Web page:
Gumbs exhorts us to end capitalism “as soon as possible” acknowledging that “if we don’t end capitalism this week it is because we are entangled, a reality that will continue to wound us”.9 The Lure shows this wounding in its mid-film climax, where in the midst of a quietly domestic scene of the family and mermaids gathered around the telly, Golden and Silver suddenly broach the question of why they have never been paid. The parents respond to say they provide everything, food, shelter, clothes. Their answer wraps the exploitation of the mermaids’ labor for a profit-oriented commercial venture in the priceless love of family (a familiar corporate cliché). The humans framed the mermaids as minor dependents. But the mermaids also have been treated, literally, like animals: we give food and shelter and even clothes—but not income—to domesticated animals, whether horses, cats, or dogs. Why not mermaids? The very animality of the mermaids, not just their youth, marks them as pets, uncompensatable, as a resource to be extracted for the marketing advantage of the band. Creatureliness deepens the tension between the sisters, as Silver abjures it (apparently invested in the economically-dependent wife model) and Golden seizes on it (to get away with murder). Their argument escalates to the point where the whole family falls apart in the wake of their fracas. Everyone is wounded. The love of family cannot withstand the challenges of the workers coming to consciousness nor the tensions within the hum/animal when the latter part of the hybrid is subsumed to a narrow conscription of the former. The more fundamental economy, the animal oikos—specifically, the school—demands reciprocity, “learning and re-learning how to honor each other, how to go deep, how to take turns” as Gumbs teaches. Gumbs focuses on the hopeful sides of lessons from animals, while in a more baleful vein of reciprocity Golden returns to avenge the animal on the human that threatens it.

“Maybe you already know something about this. About how a deadly system doesn’t have to seem like it’s targeting you directly to kill you consistently”, Gumbs writes.10 “Maybe you know something about what it means to bear the constant wounding of a system that says it’s about something else entirely”.11 The Lure’s fishy feminism reveals to us the impossibility of feminism from the vantage of the human—viz., heteronormative, patriarchal familial, capitalist. We need to embrace the hybridity, the pastiche, the seams, in order to get a more critical angle on the lure of Man. We need more genres, of the human, of the animal, and of the stories they tell, to have a truly fishy feminism. How might we slither away from capitalism even if not without wounds from being caught in its nets? And any fishy feminism needs to bear in mind the Black feminist lessons from marine mammals who swim with us.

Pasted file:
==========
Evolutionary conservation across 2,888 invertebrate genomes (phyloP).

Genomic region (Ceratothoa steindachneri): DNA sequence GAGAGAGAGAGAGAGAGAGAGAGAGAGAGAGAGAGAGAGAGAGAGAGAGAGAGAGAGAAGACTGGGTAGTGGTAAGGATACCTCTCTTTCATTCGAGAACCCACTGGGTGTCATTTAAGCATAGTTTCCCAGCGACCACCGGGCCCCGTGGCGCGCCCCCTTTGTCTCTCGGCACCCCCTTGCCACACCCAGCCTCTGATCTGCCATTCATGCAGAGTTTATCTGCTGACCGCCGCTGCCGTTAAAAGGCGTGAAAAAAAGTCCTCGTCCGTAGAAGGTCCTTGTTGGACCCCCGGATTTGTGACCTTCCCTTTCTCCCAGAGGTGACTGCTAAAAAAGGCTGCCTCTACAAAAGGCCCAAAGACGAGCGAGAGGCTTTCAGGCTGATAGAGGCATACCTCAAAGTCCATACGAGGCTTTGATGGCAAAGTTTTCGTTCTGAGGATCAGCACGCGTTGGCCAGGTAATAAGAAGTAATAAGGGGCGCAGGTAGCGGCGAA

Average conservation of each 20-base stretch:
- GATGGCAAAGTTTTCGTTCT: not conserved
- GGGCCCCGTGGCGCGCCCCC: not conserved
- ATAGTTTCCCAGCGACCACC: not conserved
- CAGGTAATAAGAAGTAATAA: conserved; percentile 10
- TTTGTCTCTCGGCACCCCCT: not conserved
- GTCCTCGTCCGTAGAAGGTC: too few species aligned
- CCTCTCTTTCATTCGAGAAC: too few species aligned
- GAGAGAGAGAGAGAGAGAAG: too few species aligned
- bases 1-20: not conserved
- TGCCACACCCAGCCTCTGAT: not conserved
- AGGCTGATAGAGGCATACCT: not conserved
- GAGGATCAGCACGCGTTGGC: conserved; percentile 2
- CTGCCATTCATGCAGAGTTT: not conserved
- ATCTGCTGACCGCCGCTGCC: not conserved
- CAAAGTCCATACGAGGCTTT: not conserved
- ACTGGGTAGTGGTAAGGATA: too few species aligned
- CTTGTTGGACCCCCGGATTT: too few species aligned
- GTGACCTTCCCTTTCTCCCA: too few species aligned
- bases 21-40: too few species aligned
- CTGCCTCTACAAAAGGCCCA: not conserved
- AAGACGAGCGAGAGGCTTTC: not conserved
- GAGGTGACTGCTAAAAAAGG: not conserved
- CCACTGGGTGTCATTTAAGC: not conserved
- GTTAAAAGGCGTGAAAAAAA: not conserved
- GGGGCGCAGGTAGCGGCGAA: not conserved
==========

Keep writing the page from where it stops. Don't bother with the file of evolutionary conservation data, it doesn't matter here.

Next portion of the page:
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This is part of the cluster Our Mermaid Craze. Read the other posts here. 

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  1. Smoczynska, Agnieszka, dir. The Lure (Córki dancingu) Criterion, 2015.

    Fish themselves are not such a simple category. Zoe Todd cites fish biologist Joe Nelson’s Fishes of the World 4th ed. (Hoboken: Wiley 2006) to support her observation that because their diversity defies taxonomic ranking “scientists have come to a tentative and flexible working understanding of what a fish is” (233). Todd’s essay offers compelling insight into how differently some cultures think human/fish relations otherwise than the Euro-American extractive capitalist approach. See Todd, Zoe. “Fish pluralities: Human-animal relations and sites of engagement in Paulatuuq, Arctic Canada” Études/Inuit/Studies Vol. 38, No. 1/2 2014, Cultures inuit, gouvernance et cosmopolitiques / Inuit cultures, governance and cosmopolitics (2014): 217-238.

  2. Gumbs, Alexis Pauline. Undrowned: Black Feminist Lessons from Marine Mammals. Emergent Strategy Series. Chico CA: AK Press, 2020.
  3. Wynter, Sylvia. “Unsettling the Coloniality of Being/Power/Truth/Freedom: Towards the Human, After Man, Its Overrepresentation—An Argument.” CR: The New Centennial Review, Volume 3, Number 3, Fall 2003, pp. 257-337.
  4. Gumbs, Undrowned, 48.
  5. Gumbs, Undrowned, 48.
  6. We see this symptom played out in Netflix’s Merpeople series, which documents economically marginal, actual people who want to earn a living performing as merfolk, replicates the power structures of capitalism, with some few entrepreneurial types—those who supply silicone tails, who own performance tanks or other venues where merpeople can perform—exploiting the labor of the up-and-coming. Race, queerness, class all shape the appeal of mersonhood, as the dream of realizing one’s true self, of finding the acceptance in a community as a queer or nonbinary or just oddball or misfit, draws one in. Yet, as the documentary frames it, how do you advance your career as a merperson? Competitions, social media, the very ideological machinery of the capitalist beast that individualizes and ranks and assigns value. Merpeople shows some of the crosscurrents that mark the contemporary mermaid dream: claiming space for larger-bodied merfolk, merfolk of color—there’s a utopian patina of possibility that sheaths this striving.
  7. See Sylvia Wynter: On Being Human as Praxis. Ed. Katherine McKittrick. Durham: Duke UP, 2015.
  8. See Johnson, Zakiyyah Iman. Becoming Human: Matter and Meaning in an Anti-Black World. New York: NYU Press, 2020; Holland, Sharon. (an) other: a black feminist consideration of animal life. Durham: Duke UP, 2023; Joshua Bennett’s Being Property Once Myself Cambridge: Harvard UP, 2020.
  9. Gumbs, Undrowned, 87, 88.
  10. Gumbs, Undrowned, 87.
  11. Gumbs, Undrowned, 87.